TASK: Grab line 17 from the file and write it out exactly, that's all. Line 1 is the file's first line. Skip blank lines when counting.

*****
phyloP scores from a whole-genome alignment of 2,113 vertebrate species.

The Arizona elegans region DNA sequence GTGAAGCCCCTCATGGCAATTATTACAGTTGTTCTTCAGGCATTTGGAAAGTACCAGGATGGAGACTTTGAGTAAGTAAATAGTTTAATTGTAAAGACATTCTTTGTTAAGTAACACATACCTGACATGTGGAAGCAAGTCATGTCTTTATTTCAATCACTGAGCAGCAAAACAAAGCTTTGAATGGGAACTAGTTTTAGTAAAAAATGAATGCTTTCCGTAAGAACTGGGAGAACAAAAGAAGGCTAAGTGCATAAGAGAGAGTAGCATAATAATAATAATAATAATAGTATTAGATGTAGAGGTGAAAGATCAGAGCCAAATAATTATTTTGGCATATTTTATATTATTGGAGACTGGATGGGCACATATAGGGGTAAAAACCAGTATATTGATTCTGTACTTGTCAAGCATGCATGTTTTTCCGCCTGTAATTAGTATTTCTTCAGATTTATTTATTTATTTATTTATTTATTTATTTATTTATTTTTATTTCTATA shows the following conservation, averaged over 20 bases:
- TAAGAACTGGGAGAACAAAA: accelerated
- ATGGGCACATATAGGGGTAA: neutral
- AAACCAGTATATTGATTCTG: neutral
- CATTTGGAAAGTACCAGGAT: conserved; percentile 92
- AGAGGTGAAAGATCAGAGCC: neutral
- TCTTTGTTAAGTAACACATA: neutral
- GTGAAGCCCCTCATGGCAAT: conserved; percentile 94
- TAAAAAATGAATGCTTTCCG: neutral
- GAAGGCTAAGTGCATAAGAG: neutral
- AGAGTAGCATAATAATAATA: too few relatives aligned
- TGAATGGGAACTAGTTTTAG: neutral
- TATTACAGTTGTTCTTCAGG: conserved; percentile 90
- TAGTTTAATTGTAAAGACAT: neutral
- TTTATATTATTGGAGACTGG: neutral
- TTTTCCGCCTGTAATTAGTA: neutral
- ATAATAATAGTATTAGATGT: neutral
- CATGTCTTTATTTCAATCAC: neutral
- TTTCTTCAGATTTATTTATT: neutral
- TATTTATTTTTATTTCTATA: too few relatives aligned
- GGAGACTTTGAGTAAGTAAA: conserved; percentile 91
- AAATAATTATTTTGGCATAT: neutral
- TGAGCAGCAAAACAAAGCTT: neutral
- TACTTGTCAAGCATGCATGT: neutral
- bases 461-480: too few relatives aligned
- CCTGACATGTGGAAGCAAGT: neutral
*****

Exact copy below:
- TTTTCCGCCTGTAATTAGTA: neutral